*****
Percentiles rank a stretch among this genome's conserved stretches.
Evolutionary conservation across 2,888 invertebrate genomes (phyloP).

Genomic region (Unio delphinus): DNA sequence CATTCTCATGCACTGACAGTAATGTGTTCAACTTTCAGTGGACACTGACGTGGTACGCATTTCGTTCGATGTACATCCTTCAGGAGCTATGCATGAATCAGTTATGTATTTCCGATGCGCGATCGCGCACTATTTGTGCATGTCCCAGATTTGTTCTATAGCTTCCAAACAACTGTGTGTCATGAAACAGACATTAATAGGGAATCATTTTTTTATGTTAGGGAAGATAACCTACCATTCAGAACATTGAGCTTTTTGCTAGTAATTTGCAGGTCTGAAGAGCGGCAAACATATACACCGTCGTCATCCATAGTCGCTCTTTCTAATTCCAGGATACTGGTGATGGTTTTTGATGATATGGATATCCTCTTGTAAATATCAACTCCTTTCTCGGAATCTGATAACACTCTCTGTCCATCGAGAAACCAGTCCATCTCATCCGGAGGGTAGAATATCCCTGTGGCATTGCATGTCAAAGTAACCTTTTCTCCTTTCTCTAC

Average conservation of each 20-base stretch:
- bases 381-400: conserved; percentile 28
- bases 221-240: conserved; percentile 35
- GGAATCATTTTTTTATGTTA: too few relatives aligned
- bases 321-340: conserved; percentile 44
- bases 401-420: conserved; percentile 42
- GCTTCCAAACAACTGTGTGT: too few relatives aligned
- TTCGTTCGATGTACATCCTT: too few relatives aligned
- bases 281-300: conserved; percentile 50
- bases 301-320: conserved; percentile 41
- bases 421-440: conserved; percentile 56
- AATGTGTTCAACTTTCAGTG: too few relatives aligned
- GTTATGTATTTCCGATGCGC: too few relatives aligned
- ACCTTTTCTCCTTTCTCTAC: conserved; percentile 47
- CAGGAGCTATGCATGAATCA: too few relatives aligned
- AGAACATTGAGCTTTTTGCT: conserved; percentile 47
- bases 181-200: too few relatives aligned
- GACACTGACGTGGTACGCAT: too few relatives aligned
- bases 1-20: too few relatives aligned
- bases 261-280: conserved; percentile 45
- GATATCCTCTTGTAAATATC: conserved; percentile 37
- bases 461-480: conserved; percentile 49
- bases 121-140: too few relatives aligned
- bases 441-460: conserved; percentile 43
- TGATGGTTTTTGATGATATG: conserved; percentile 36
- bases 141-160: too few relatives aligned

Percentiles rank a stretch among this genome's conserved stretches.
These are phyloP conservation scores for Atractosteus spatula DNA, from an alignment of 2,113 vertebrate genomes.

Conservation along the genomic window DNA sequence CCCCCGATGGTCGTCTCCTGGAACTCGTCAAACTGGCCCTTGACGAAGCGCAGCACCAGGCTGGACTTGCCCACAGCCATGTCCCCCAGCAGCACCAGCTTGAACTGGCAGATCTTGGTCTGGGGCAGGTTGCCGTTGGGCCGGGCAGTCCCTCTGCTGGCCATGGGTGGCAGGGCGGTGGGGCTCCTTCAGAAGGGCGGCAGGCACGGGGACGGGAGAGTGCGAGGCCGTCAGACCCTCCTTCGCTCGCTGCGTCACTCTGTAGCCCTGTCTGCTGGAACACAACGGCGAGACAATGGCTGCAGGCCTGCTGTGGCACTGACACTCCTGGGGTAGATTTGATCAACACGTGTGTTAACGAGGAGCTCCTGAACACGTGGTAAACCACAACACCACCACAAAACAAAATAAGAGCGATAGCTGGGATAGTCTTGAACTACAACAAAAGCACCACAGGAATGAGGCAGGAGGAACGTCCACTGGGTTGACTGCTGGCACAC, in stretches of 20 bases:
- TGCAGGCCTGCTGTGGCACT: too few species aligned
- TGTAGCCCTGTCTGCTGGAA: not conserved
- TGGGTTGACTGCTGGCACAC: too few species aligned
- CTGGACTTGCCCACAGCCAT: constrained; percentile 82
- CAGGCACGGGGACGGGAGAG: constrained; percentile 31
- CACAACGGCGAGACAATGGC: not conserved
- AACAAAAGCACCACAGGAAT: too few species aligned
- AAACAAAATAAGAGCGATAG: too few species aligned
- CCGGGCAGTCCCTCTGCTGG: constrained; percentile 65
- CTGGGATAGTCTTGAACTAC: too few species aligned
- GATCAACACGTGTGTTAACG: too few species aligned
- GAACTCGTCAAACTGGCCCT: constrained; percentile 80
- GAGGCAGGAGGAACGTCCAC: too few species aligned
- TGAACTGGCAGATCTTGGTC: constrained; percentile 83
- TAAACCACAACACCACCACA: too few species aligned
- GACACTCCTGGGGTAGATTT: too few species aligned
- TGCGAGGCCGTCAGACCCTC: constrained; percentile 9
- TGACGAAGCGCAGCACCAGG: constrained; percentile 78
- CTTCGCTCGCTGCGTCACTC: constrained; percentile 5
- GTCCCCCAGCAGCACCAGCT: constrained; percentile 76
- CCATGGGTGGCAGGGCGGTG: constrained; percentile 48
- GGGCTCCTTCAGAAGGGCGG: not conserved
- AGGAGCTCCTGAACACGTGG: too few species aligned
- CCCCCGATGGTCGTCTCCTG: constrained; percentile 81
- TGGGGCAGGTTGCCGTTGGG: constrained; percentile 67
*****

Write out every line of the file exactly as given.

Percentiles rank a stretch among this genome's conserved stretches.
Evolutionary conservation across 2,888 invertebrate genomes (phyloP).

Genomic region (Unio delphinus): DNA sequence CATTCTCATGCACTGACAGTAATGTGTTCAACTTTCAGTGGACACTGACGTGGTACGCATTTCGTTCGATGTACATCCTTCAGGAGCTATGCATGAATCAGTTATGTATTTCCGATGCGCGATCGCGCACTATTTGTGCATGTCCCAGATTTGTTCTATAGCTTCCAAACAACTGTGTGTCATGAAACAGACATTAATAGGGAATCATTTTTTTATGTTAGGGAAGATAACCTACCATTCAGAACATTGAGCTTTTTGCTAGTAATTTGCAGGTCTGAAGAGCGGCAAACATATACACCGTCGTCATCCATAGTCGCTCTTTCTAATTCCAGGATACTGGTGATGGTTTTTGATGATATGGATATCCTCTTGTAAATATCAACTCCTTTCTCGGAATCTGATAACACTCTCTGTCCATCGAGAAACCAGTCCATCTCATCCGGAGGGTAGAATATCCCTGTGGCATTGCATGTCAAAGTAACCTTTTCTCCTTTCTCTAC

Average conservation of each 20-base stretch:
- bases 381-400: conserved; percentile 28
- bases 221-240: conserved; percentile 35
- GGAATCATTTTTTTATGTTA: too few relatives aligned
- bases 321-340: conserved; percentile 44
- bases 401-420: conserved; percentile 42
- GCTTCCAAACAACTGTGTGT: too few relatives aligned
- TTCGTTCGATGTACATCCTT: too few relatives aligned
- bases 281-300: conserved; percentile 50
- bases 301-320: conserved; percentile 41
- bases 421-440: conserved; percentile 56
- AATGTGTTCAACTTTCAGTG: too few relatives aligned
- GTTATGTATTTCCGATGCGC: too few relatives aligned
- ACCTTTTCTCCTTTCTCTAC: conserved; percentile 47
- CAGGAGCTATGCATGAATCA: too few relatives aligned
- AGAACATTGAGCTTTTTGCT: conserved; percentile 47
- bases 181-200: too few relatives aligned
- GACACTGACGTGGTACGCAT: too few relatives aligned
- bases 1-20: too few relatives aligned
- bases 261-280: conserved; percentile 45
- GATATCCTCTTGTAAATATC: conserved; percentile 37
- bases 461-480: conserved; percentile 49
- bases 121-140: too few relatives aligned
- bases 441-460: conserved; percentile 43
- TGATGGTTTTTGATGATATG: conserved; percentile 36
- bases 141-160: too few relatives aligned

Percentiles rank a stretch among this genome's conserved stretches.
These are phyloP conservation scores for Atractosteus spatula DNA, from an alignment of 2,113 vertebrate genomes.

Conservation along the genomic window DNA sequence CCCCCGATGGTCGTCTCCTGGAACTCGTCAAACTGGCCCTTGACGAAGCGCAGCACCAGGCTGGACTTGCCCACAGCCATGTCCCCCAGCAGCACCAGCTTGAACTGGCAGATCTTGGTCTGGGGCAGGTTGCCGTTGGGCCGGGCAGTCCCTCTGCTGGCCATGGGTGGCAGGGCGGTGGGGCTCCTTCAGAAGGGCGGCAGGCACGGGGACGGGAGAGTGCGAGGCCGTCAGACCCTCCTTCGCTCGCTGCGTCACTCTGTAGCCCTGTCTGCTGGAACACAACGGCGAGACAATGGCTGCAGGCCTGCTGTGGCACTGACACTCCTGGGGTAGATTTGATCAACACGTGTGTTAACGAGGAGCTCCTGAACACGTGGTAAACCACAACACCACCACAAAACAAAATAAGAGCGATAGCTGGGATAGTCTTGAACTACAACAAAAGCACCACAGGAATGAGGCAGGAGGAACGTCCACTGGGTTGACTGCTGGCACAC, in stretches of 20 bases:
- TGCAGGCCTGCTGTGGCACT: too few species aligned
- TGTAGCCCTGTCTGCTGGAA: not conserved
- TGGGTTGACTGCTGGCACAC: too few species aligned
- CTGGACTTGCCCACAGCCAT: constrained; percentile 82
- CAGGCACGGGGACGGGAGAG: constrained; percentile 31
- CACAACGGCGAGACAATGGC: not conserved
- AACAAAAGCACCACAGGAAT: too few species aligned
- AAACAAAATAAGAGCGATAG: too few species aligned
- CCGGGCAGTCCCTCTGCTGG: constrained; percentile 65
- CTGGGATAGTCTTGAACTAC: too few species aligned
- GATCAACACGTGTGTTAACG: too few species aligned
- GAACTCGTCAAACTGGCCCT: constrained; percentile 80
- GAGGCAGGAGGAACGTCCAC: too few species aligned
- TGAACTGGCAGATCTTGGTC: constrained; percentile 83
- TAAACCACAACACCACCACA: too few species aligned
- GACACTCCTGGGGTAGATTT: too few species aligned
- TGCGAGGCCGTCAGACCCTC: constrained; percentile 9
- TGACGAAGCGCAGCACCAGG: constrained; percentile 78
- CTTCGCTCGCTGCGTCACTC: constrained; percentile 5
- GTCCCCCAGCAGCACCAGCT: constrained; percentile 76
- CCATGGGTGGCAGGGCGGTG: constrained; percentile 48
- GGGCTCCTTCAGAAGGGCGG: not conserved
- AGGAGCTCCTGAACACGTGG: too few species aligned
- CCCCCGATGGTCGTCTCCTG: constrained; percentile 81
- TGGGGCAGGTTGCCGTTGGG: constrained; percentile 67